JOHN PAUL II
Wednesday, 18 August 2004
1. Continuing an ancient tradition, Psalm 110 which has just been proclaimed constitutes the primary component of Sunday Vespers. It is proposed in all four of the weeks into which the Liturgy of the Hours is divided. Its brevity is further accentuated by the exclusion in Christian liturgical usage of verse 6, which contains a curse. This does not do away with the difficulties it presents for exegesis or for its interpretation. The text is presented as a royal Psalm connected to the Davidic dynasty and probably refers to the rite of the sovereign's enthronement. Yet the Judaic and Christian tradition has seen in the consecrated king the profile of the Consecrated One par excellence: the Messiah, Christ.
Precisely in this light, the Psalm becomes a luminous hymn that the Christian Liturgy raises to the Risen One on the festive day that commemorates the Passover of the Lord.
2. Psalm 110 has two parts, both of which are characterized by the presence of a divine oracle. The first oracle (cf. vv. 1-3) is addressed to the sovereign on the day of his solemn enthronement "at the right hand" of God. that is, next to the Ark of the Covenant in the Temple of Jerusalem. The reminder that the king was "begotten" by the Lord was part of the official protocol for his coronation, and acquired for Israel the symbolic value of investiture and protection, since the king was God's lieutenant in the defence of justice (cf. v. 3).
Of course, in the Christian interpretation, that divine "begetting" actually takes place and presents Jesus Christ as the true Son of God. This is likewise what happened in the Christian interpretation of another famous royal-messianic psalm, the second in the Psaltery, where one reads this divine oracle: "You are my Son. It is I who have begotten you this day" (Ps 2: 7).
3. On the other hand, the second oracle in Psalm 110 has a priestly connotation (cf. v. 4). The office of king formerly also included ritual functions, not only according to the Levitic priesthood but also following another connection: that of the priesthood of Melchizedek, the sovereign-priest of Salem, the pre-Israelitic Jerusalem (cf. Gn 14: 17-20).
In the Christian vision, the Messiah becomes the model of a perfect, supreme priesthood. The Letter to the Hebrews, in its central section, exalted this priestly ministry "after the order of Melchizedek" (5: 10), seeing it fully incarnate in the person of Christ.
4. The first oracle is taken up several times in the New Testament to celebrate Jesus' messianic role (cf. Mt 22: 44; 26: 64; Acts 2: 34-35; I Cor 15: 25-27; Heb 1: 13). Christ himself, before the high priest and the Hebraic Sanhedrin, was to refer explicitly to our Psalm, proclaiming that he would henceforth "sit at the right hand of divine power", as it also says in Psalm 110 (Mk 14: 62; cf. 12: 36-37).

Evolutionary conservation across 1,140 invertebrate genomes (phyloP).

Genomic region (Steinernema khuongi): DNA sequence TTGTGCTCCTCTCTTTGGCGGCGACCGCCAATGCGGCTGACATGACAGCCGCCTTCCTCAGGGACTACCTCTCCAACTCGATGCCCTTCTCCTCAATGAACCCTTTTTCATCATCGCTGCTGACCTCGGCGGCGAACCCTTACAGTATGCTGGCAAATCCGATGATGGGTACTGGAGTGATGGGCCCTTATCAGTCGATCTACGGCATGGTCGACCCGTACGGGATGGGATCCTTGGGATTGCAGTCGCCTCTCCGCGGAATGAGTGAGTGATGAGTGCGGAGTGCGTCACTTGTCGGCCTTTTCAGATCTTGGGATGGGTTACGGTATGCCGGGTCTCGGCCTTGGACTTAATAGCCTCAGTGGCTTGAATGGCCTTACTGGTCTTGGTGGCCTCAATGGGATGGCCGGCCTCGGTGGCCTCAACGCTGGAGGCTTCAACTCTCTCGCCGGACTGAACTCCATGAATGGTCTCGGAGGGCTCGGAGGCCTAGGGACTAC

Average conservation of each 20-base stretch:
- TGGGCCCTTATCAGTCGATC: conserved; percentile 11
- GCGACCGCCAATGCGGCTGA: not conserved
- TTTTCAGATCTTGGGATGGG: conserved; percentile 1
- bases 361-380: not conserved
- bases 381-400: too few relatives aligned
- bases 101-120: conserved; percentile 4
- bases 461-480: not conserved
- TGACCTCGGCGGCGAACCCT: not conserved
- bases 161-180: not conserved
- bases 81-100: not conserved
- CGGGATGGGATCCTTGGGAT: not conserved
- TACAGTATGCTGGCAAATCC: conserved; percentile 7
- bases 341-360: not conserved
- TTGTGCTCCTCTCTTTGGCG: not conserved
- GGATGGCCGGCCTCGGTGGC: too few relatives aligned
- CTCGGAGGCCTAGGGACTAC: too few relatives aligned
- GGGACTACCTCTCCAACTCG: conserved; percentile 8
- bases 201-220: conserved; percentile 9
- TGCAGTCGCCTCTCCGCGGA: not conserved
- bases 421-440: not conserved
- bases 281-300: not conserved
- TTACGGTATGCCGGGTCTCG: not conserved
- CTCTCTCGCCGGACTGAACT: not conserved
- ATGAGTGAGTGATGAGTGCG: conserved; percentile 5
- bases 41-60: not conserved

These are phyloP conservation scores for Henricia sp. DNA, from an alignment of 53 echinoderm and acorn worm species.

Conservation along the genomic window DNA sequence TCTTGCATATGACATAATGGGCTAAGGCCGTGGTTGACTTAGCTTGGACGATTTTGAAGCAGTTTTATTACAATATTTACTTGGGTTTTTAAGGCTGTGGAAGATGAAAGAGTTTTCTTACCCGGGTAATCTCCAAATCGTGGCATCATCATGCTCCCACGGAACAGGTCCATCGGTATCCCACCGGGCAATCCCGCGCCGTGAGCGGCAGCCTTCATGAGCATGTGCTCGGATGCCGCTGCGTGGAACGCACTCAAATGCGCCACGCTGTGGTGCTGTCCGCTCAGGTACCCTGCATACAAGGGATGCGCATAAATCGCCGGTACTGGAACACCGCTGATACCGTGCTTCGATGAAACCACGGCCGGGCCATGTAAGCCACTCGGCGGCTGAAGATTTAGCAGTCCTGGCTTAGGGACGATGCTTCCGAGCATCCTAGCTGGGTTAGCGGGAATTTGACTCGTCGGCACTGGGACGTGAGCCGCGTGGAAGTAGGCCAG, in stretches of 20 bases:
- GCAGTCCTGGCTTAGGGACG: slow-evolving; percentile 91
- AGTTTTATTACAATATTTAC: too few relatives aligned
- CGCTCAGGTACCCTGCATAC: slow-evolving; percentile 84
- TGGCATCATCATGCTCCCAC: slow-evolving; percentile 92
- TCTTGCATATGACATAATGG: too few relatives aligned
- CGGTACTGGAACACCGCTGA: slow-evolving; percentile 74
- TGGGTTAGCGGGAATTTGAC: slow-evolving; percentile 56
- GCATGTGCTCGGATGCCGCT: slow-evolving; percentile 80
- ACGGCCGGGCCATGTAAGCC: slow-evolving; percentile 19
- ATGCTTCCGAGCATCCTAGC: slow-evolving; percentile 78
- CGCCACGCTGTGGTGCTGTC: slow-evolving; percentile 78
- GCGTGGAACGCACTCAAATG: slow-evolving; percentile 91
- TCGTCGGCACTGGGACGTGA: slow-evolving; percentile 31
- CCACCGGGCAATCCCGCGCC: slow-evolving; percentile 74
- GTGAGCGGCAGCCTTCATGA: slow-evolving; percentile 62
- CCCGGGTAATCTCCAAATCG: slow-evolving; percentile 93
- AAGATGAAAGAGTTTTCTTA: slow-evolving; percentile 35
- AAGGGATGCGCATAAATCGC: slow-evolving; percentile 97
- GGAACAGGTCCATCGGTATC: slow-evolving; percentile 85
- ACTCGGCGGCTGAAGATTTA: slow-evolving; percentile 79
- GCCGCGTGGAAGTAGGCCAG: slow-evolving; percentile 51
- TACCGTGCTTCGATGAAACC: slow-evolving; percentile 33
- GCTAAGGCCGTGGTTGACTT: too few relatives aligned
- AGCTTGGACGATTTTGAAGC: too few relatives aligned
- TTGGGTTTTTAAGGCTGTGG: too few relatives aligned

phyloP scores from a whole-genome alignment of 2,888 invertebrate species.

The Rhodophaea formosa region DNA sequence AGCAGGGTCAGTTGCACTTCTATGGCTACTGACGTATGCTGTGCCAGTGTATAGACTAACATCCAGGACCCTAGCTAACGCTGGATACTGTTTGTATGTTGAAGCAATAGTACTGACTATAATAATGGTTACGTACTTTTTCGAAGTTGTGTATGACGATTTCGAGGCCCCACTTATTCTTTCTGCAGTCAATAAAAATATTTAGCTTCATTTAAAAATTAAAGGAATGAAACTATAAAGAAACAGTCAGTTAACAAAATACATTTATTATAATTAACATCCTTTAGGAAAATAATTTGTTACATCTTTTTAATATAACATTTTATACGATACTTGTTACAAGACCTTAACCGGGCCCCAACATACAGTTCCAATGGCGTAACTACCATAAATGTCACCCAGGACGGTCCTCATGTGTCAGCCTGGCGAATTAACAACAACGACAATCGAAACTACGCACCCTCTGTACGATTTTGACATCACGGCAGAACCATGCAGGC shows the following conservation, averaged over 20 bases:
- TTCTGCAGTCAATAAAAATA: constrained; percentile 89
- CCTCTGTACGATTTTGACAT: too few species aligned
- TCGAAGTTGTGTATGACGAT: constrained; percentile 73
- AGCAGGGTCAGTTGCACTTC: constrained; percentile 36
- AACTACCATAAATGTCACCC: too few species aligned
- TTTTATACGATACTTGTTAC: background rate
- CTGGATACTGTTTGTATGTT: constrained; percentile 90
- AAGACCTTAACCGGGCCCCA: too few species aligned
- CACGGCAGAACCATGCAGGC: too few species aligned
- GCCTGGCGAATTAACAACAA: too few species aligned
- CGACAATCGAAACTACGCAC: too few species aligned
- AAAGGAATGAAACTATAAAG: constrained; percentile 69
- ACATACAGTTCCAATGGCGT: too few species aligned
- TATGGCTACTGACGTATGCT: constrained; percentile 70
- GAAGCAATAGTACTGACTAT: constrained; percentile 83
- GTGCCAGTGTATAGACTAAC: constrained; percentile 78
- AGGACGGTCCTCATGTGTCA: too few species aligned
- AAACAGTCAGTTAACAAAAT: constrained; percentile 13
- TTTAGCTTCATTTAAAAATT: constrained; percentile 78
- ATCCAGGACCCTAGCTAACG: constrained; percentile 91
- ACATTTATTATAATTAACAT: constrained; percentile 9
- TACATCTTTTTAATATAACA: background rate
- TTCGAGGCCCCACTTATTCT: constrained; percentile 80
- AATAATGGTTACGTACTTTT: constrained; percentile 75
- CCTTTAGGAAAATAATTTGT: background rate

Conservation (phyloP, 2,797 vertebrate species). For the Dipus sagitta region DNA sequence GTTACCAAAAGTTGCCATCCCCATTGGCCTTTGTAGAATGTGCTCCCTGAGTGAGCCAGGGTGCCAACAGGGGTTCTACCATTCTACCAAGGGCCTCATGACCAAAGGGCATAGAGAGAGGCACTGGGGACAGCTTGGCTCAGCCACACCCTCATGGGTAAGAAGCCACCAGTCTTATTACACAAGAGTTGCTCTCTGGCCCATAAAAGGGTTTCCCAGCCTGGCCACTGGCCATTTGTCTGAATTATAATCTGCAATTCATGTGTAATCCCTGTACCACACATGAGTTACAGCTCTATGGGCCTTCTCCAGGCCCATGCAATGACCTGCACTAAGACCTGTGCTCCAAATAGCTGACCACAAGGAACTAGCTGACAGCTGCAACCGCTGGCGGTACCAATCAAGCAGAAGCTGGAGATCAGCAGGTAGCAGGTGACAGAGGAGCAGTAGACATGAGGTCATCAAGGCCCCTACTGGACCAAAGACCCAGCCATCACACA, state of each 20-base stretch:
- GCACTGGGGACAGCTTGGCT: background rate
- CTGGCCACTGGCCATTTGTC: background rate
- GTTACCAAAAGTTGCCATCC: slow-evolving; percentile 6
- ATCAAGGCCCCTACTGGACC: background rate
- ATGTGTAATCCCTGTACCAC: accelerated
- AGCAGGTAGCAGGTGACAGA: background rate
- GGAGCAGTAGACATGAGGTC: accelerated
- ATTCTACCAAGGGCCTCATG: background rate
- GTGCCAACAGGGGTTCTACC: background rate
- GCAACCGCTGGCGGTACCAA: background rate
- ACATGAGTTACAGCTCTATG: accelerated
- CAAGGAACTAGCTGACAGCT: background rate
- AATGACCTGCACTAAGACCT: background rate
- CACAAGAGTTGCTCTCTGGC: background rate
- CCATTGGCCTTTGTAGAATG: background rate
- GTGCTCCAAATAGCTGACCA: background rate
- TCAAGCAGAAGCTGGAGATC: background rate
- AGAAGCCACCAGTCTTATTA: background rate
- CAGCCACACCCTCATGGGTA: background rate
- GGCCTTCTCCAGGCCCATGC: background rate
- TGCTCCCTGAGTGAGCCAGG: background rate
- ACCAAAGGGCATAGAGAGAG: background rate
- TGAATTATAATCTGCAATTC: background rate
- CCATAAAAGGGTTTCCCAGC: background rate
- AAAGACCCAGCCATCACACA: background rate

We will return to this Psalm on our journey through the texts of the Liturgy of the Hours. Now, at the end of our brief presentation of this messianic hymn, let us reaffirm its Christological interpretation.
5. Let us do so with the syntheses that St Augustine offers us. In his Exposition on Psalm 109, which he gave during Lent in the year 412, he describes the Psalm as a true prophecy of the divine promises regarding Christ. The famous Father of the Church said: "It was necessary to know the only-begotten Son of God, who was to come among men, to take flesh and become a man through the nature he took on: he was to die, to rise again and to ascend into Heaven, where he was to sit at the right hand of the Father and fulfil all he had promised among the peoples.... All this, therefore, had to be prophesied, had to be foretold, had to be signaled as destined to occur, in order not to give rise to fear by coming like a bolt from the blue, but rather to be anticipated with faith and hope.
This Psalm fits into the context of these promises; it foretells in clear and explicit terms the coming of our Lord and Saviour Jesus Christ, of whom we cannot have the slightest doubt that he was the Christ proclaimed" (Exposizioni sui Salmi, III, Rome, 1976, pp. 951, 953).
6. Let us now address our prayer to the Father of Jesus Christ, the one King and perfect and eternal Priest, so that he may make us a people of priests and prophets of peace and love, a people that praises Christ, King and Priest, who sacrificed himself to reconcile in himself, in one body, the whole of humanity, creating the new man (cf. Eph 2: 15-16).
To special groups
Dear Brothers and Sisters, I offer a warm welcome to all the English-speaking pilgrims and visitors present at today's Audience. I greet particularly the groups from the United States of America. Wishing you a pleasant stay in Rome, I cordially invoke upon you joy and peace in our Lord Jesus Christ. Happy vacation!
I extend my greeting to all the young people present, as well as to the sick and the newly-weds. Dear friends, may the light of Christ that we have contemplated reflected in the Assumption to Heaven of Mary Most Holy always brighten your lives and make you authentic witnesses of his Gospel.